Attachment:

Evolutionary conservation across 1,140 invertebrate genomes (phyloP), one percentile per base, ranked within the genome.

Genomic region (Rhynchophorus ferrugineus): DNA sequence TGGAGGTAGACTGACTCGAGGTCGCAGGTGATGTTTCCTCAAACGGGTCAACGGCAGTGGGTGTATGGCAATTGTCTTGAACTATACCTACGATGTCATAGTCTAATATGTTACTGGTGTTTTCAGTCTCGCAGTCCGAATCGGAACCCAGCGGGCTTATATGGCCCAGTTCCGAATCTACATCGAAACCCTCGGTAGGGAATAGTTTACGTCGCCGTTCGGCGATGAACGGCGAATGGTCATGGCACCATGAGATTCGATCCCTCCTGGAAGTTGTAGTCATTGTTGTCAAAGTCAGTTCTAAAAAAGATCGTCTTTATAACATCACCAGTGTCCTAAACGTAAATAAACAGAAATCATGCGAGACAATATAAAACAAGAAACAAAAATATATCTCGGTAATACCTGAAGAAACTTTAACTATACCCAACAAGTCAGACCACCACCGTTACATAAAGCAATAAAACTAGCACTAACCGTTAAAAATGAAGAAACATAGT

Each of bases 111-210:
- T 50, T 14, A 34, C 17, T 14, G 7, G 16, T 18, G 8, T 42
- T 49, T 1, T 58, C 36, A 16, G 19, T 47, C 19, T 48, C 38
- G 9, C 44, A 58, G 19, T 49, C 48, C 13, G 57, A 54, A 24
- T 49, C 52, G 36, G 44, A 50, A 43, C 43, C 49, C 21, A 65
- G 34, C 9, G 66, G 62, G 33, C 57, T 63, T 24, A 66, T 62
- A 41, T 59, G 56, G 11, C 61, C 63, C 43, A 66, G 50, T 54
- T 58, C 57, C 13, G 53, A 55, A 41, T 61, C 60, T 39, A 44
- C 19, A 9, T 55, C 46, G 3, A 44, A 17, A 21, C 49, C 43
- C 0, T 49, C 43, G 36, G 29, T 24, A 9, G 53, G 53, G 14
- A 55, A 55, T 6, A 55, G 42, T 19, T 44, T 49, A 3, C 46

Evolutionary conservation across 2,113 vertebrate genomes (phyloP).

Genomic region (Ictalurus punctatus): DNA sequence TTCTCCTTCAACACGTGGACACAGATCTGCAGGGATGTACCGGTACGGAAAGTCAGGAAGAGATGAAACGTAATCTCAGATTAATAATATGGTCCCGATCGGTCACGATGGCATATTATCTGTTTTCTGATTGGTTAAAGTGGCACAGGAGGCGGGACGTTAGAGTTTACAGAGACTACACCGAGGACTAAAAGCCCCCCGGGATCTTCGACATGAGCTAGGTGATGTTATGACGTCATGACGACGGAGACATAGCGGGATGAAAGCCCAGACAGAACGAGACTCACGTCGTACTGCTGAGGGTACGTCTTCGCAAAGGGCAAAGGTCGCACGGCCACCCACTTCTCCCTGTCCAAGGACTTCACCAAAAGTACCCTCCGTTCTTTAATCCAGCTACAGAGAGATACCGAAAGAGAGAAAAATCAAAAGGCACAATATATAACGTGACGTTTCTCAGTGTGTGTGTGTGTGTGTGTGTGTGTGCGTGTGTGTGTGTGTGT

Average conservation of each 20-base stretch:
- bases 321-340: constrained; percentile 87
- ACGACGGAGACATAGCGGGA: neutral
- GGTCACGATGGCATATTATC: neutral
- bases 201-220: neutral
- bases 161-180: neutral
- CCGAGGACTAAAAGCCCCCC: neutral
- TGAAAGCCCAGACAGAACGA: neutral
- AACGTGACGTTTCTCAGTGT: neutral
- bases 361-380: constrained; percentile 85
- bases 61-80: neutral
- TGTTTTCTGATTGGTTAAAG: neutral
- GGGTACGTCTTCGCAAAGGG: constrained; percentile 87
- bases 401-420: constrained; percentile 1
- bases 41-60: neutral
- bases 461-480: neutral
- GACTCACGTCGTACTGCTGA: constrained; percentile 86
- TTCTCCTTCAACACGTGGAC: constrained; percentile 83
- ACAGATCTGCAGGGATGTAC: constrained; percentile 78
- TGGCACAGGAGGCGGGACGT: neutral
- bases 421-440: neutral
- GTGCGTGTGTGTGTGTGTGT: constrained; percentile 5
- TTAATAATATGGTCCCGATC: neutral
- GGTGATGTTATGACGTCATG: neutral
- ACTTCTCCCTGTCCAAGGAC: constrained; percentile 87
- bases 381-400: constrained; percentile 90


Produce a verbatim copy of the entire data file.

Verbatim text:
Evolutionary conservation across 1,140 invertebrate genomes (phyloP), one percentile per base, ranked within the genome.

Genomic region (Rhynchophorus ferrugineus): DNA sequence TGGAGGTAGACTGACTCGAGGTCGCAGGTGATGTTTCCTCAAACGGGTCAACGGCAGTGGGTGTATGGCAATTGTCTTGAACTATACCTACGATGTCATAGTCTAATATGTTACTGGTGTTTTCAGTCTCGCAGTCCGAATCGGAACCCAGCGGGCTTATATGGCCCAGTTCCGAATCTACATCGAAACCCTCGGTAGGGAATAGTTTACGTCGCCGTTCGGCGATGAACGGCGAATGGTCATGGCACCATGAGATTCGATCCCTCCTGGAAGTTGTAGTCATTGTTGTCAAAGTCAGTTCTAAAAAAGATCGTCTTTATAACATCACCAGTGTCCTAAACGTAAATAAACAGAAATCATGCGAGACAATATAAAACAAGAAACAAAAATATATCTCGGTAATACCTGAAGAAACTTTAACTATACCCAACAAGTCAGACCACCACCGTTACATAAAGCAATAAAACTAGCACTAACCGTTAAAAATGAAGAAACATAGT

Each of bases 111-210:
- T 50, T 14, A 34, C 17, T 14, G 7, G 16, T 18, G 8, T 42
- T 49, T 1, T 58, C 36, A 16, G 19, T 47, C 19, T 48, C 38
- G 9, C 44, A 58, G 19, T 49, C 48, C 13, G 57, A 54, A 24
- T 49, C 52, G 36, G 44, A 50, A 43, C 43, C 49, C 21, A 65
- G 34, C 9, G 66, G 62, G 33, C 57, T 63, T 24, A 66, T 62
- A 41, T 59, G 56, G 11, C 61, C 63, C 43, A 66, G 50, T 54
- T 58, C 57, C 13, G 53, A 55, A 41, T 61, C 60, T 39, A 44
- C 19, A 9, T 55, C 46, G 3, A 44, A 17, A 21, C 49, C 43
- C 0, T 49, C 43, G 36, G 29, T 24, A 9, G 53, G 53, G 14
- A 55, A 55, T 6, A 55, G 42, T 19, T 44, T 49, A 3, C 46

Evolutionary conservation across 2,113 vertebrate genomes (phyloP).

Genomic region (Ictalurus punctatus): DNA sequence TTCTCCTTCAACACGTGGACACAGATCTGCAGGGATGTACCGGTACGGAAAGTCAGGAAGAGATGAAACGTAATCTCAGATTAATAATATGGTCCCGATCGGTCACGATGGCATATTATCTGTTTTCTGATTGGTTAAAGTGGCACAGGAGGCGGGACGTTAGAGTTTACAGAGACTACACCGAGGACTAAAAGCCCCCCGGGATCTTCGACATGAGCTAGGTGATGTTATGACGTCATGACGACGGAGACATAGCGGGATGAAAGCCCAGACAGAACGAGACTCACGTCGTACTGCTGAGGGTACGTCTTCGCAAAGGGCAAAGGTCGCACGGCCACCCACTTCTCCCTGTCCAAGGACTTCACCAAAAGTACCCTCCGTTCTTTAATCCAGCTACAGAGAGATACCGAAAGAGAGAAAAATCAAAAGGCACAATATATAACGTGACGTTTCTCAGTGTGTGTGTGTGTGTGTGTGTGTGTGCGTGTGTGTGTGTGTGT

Average conservation of each 20-base stretch:
- bases 321-340: constrained; percentile 87
- ACGACGGAGACATAGCGGGA: neutral
- GGTCACGATGGCATATTATC: neutral
- bases 201-220: neutral
- bases 161-180: neutral
- CCGAGGACTAAAAGCCCCCC: neutral
- TGAAAGCCCAGACAGAACGA: neutral
- AACGTGACGTTTCTCAGTGT: neutral
- bases 361-380: constrained; percentile 85
- bases 61-80: neutral
- TGTTTTCTGATTGGTTAAAG: neutral
- GGGTACGTCTTCGCAAAGGG: constrained; percentile 87
- bases 401-420: constrained; percentile 1
- bases 41-60: neutral
- bases 461-480: neutral
- GACTCACGTCGTACTGCTGA: constrained; percentile 86
- TTCTCCTTCAACACGTGGAC: constrained; percentile 83
- ACAGATCTGCAGGGATGTAC: constrained; percentile 78
- TGGCACAGGAGGCGGGACGT: neutral
- bases 421-440: neutral
- GTGCGTGTGTGTGTGTGTGT: constrained; percentile 5
- TTAATAATATGGTCCCGATC: neutral
- GGTGATGTTATGACGTCATG: neutral
- ACTTCTCCCTGTCCAAGGAC: constrained; percentile 87
- bases 381-400: constrained; percentile 90